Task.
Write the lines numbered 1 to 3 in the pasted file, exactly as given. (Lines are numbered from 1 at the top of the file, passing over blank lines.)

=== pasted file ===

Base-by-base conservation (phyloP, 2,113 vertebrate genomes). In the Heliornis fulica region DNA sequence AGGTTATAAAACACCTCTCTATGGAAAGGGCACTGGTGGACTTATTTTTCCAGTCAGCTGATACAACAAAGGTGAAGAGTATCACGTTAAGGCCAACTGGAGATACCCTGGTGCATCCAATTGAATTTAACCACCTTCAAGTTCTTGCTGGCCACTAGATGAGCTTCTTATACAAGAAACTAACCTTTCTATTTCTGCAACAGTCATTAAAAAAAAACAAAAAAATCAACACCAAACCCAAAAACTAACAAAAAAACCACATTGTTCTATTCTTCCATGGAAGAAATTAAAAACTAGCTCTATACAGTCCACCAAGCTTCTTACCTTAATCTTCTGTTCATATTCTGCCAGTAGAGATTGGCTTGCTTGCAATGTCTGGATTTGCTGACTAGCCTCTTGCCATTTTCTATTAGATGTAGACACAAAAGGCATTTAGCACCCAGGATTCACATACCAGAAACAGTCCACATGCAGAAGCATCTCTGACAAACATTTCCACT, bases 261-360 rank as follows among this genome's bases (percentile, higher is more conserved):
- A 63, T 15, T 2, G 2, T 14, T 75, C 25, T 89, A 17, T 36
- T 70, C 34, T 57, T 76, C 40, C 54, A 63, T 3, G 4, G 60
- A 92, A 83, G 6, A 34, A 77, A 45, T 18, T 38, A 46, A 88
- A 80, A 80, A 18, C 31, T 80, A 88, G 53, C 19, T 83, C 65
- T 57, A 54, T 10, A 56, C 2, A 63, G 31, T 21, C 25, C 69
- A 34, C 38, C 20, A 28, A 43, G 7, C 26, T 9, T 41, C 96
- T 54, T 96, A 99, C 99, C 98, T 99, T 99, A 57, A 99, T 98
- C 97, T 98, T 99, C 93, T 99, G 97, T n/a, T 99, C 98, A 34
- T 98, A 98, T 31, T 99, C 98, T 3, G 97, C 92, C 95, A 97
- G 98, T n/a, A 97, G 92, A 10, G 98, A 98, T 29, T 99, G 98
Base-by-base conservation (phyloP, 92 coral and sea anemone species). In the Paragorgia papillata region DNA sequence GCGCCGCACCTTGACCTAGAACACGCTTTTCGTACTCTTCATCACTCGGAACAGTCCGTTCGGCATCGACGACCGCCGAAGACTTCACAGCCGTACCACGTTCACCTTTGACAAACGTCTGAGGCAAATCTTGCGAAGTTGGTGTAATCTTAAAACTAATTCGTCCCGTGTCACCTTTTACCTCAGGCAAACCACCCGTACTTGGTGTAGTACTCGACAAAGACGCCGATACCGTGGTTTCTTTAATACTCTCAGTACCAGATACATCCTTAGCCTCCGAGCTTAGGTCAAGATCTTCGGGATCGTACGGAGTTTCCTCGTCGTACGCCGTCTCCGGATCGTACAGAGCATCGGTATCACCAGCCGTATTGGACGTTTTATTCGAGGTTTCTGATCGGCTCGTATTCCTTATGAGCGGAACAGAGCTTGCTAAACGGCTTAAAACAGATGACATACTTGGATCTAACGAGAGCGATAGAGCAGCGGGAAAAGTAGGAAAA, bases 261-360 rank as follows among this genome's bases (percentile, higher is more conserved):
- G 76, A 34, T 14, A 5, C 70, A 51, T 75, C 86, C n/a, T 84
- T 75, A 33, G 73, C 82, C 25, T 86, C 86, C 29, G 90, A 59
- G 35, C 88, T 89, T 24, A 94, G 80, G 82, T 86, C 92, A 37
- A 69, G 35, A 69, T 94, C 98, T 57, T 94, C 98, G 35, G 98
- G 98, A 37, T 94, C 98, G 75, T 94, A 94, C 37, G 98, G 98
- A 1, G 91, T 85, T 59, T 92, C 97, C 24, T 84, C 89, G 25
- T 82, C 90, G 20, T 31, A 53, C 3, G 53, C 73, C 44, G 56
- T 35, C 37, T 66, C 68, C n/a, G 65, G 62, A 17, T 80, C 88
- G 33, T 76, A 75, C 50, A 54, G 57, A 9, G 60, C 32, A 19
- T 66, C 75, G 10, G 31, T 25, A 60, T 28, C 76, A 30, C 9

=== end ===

Base-by-base conservation (phyloP, 2,113 vertebrate genomes). In the Heliornis fulica region DNA sequence AGGTTATAAAACACCTCTCTATGGAAAGGGCACTGGTGGACTTATTTTTCCAGTCAGCTGATACAACAAAGGTGAAGAGTATCACGTTAAGGCCAACTGGAGATACCCTGGTGCATCCAATTGAATTTAACCACCTTCAAGTTCTTGCTGGCCACTAGATGAGCTTCTTATACAAGAAACTAACCTTTCTATTTCTGCAACAGTCATTAAAAAAAAACAAAAAAATCAACACCAAACCCAAAAACTAACAAAAAAACCACATTGTTCTATTCTTCCATGGAAGAAATTAAAAACTAGCTCTATACAGTCCACCAAGCTTCTTACCTTAATCTTCTGTTCATATTCTGCCAGTAGAGATTGGCTTGCTTGCAATGTCTGGATTTGCTGACTAGCCTCTTGCCATTTTCTATTAGATGTAGACACAAAAGGCATTTAGCACCCAGGATTCACATACCAGAAACAGTCCACATGCAGAAGCATCTCTGACAAACATTTCCACT, bases 261-360 rank as follows among this genome's bases (percentile, higher is more conserved):
- A 63, T 15, T 2, G 2, T 14, T 75, C 25, T 89, A 17, T 36
- T 70, C 34, T 57, T 76, C 40, C 54, A 63, T 3, G 4, G 60